They make several programs that will allow the blind to navigate websites and can read text to you.

Welcome, Caplin. Good luck on your journey. I am sure it can be done. There is a blind fighting game player named Sightless Kombat who became pretty good at the 2013 Killer Instinct. I don't know how active he is still, but it can certainly be done.

Caplin

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Re: Blind MEch Warrior's Introduction
« Reply #6 on: 20 February 2019, 13:57:18 »
Thanks for the warm welcome, all. FOr the record "see," isn't a dirty word. :)

I do use a screen reading program,or one of several depending on which computer I'm using on any particular day. Sadly, Mechwarrior and the latest HBS Battletech game are probably not very accessible for my purposes. I do think that Megamek is very promising, and will definitely drop by the forum at some point soon.

FOr a change of topic, I wonder how disability is handled/compensated for/dismissed in the BT universe? Are their any canonical examples of disabled characters? I'm not really expecting any, since SF isn't great in that regard, but perhaps physical disaiblities from exploding mechs are more common than I expect :)

Looking forward to exploring this. :)

NeonKnight

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Re: Blind MEch Warrior's Introduction
« Reply #7 on: 20 February 2019, 14:08:51 »
Welcome to the Game

Years ago I had the pleasure of Playing Living Greyhawk (Dungeons and Dragons) with a player who was totally blind. He navigated the game just as well as anyone else, though obviously his turn consisted of asking questions such as:

Where am I facing? How far to the orc? I attack the Orc. He would then roll a standar D20, and as I was sitting next to him, I would tell him his die result, and he would then roll damage etc.

I certainly see nothing about BT that would be a hinderance to the sight impaired.

Again, welcome to the game!
AGENT #575, Vancouver Canada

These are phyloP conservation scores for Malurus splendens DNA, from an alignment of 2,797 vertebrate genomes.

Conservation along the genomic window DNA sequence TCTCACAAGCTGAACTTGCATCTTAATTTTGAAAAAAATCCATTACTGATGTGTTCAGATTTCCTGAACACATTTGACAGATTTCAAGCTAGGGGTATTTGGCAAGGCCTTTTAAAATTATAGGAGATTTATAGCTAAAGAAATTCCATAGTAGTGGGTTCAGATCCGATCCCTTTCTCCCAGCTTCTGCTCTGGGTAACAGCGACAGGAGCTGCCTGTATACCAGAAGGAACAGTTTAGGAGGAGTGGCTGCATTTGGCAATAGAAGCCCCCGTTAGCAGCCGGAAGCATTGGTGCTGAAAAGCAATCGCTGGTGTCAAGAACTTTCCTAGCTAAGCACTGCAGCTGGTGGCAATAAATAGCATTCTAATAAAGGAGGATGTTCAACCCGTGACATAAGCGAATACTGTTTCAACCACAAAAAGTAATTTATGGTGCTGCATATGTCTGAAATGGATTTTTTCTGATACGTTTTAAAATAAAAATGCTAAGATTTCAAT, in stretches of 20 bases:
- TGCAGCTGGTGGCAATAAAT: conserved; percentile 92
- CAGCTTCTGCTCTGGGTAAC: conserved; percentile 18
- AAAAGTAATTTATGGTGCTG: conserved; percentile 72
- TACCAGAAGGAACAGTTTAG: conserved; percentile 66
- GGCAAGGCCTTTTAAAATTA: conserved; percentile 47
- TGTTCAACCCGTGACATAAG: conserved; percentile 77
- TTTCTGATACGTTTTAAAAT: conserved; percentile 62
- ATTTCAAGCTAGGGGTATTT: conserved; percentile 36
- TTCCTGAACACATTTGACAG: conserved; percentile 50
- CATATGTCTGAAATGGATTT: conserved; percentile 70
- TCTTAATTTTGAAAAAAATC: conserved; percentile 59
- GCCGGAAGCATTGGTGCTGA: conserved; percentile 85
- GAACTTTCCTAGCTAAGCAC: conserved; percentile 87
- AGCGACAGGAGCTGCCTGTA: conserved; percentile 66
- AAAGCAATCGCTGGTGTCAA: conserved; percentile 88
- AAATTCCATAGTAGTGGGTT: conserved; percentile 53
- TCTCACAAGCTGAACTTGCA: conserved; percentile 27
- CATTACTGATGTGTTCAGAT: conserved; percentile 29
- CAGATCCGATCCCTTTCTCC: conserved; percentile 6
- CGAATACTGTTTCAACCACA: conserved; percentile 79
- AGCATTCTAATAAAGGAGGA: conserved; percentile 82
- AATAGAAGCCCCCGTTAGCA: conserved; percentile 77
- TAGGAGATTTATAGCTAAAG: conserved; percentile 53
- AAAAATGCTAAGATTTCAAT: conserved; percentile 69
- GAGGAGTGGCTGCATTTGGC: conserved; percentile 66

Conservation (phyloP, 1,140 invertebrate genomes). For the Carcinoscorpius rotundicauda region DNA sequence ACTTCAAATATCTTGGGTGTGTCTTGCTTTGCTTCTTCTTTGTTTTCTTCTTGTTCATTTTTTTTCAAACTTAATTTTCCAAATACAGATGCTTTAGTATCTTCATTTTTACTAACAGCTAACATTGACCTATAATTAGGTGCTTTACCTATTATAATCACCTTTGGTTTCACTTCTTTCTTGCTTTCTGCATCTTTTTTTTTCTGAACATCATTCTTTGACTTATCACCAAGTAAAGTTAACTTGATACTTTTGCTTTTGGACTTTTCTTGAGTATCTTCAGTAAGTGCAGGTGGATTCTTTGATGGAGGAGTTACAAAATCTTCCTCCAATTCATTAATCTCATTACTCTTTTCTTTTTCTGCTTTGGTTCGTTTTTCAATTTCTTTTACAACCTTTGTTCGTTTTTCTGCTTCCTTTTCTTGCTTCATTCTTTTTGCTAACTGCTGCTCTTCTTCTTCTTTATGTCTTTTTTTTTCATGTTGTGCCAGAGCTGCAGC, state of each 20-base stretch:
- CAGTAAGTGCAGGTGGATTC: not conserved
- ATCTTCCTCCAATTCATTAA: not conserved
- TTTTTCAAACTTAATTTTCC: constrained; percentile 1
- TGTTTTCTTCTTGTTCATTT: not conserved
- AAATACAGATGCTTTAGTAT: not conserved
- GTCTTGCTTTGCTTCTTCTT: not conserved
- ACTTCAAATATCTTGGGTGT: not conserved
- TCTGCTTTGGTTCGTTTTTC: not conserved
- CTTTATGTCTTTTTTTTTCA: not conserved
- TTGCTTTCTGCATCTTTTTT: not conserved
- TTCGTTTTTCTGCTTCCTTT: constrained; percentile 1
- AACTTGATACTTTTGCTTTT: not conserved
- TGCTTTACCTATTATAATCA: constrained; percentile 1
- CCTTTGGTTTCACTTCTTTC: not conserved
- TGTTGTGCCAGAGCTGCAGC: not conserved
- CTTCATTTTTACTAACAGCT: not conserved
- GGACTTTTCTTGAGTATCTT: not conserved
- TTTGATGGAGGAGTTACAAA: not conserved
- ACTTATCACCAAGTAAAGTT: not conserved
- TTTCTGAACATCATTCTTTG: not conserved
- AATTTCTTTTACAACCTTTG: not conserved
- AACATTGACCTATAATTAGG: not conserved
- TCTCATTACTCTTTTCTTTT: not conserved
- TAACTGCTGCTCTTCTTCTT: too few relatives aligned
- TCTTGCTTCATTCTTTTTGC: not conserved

Tai Dai Cultist

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Re: Blind MEch Warrior's Introduction
« Reply #8 on: 20 February 2019, 14:24:00 »
FOr a change of topic, I wonder how disability is handled/compensated for/dismissed in the BT universe? Are their any canonical examples of disabled characters? I'm not really expecting any, since SF isn't great in that regard, but perhaps physical disaiblities from exploding mechs are more common than I expect :)

Looking forward to exploring this. :)

Perhaps unsurprisingly for a setting 1,000 years in the future, BattleTech's universe has more medical capabilities than the real world.  Additionally, with the game being focused on BattleMechs and the warriors who pilot them, injuries to those pilots tend to be a big deal.

The roleplaying game goes into much more detail on the personal level than the board game does.  Through the RPG we know that technology has fallen across the Inner Sphere, and in some cases simple peg-leg/hook/glass eyeball prosthetics are the remedy to serious injury.  There are various levels of bionic replacement available depending on access to "LosTech", and in the best case of all cloned body part replacements are possible.

It's fairly common for mechwarriors to suffer various disabilities from combat injuries, and correspondingly common for those characters to have various grades of bionic replacements.  But it's not a Cyberpunk game per se, so you don't usually see people replacing perfectly good body parts.  The primary exception to this of course is the elite corps Manei Dominei  that do go full cyberpunk, dismissing purely biological people as "frails".  But they're a villain-of-the-week and only really apply during one play era of the entire in-universe history of the game. Unfortunately for the disabled, following the Jihad there's kind of a widespread prejudice against people with bionic prosthetics due to their similarity to the horrific Manei Dominei.  Prior to the Jihad, bionic replacements were widely accepted/ignored (outside of the Free Worlds League, the only place they were stigmatized prior to the Jihad).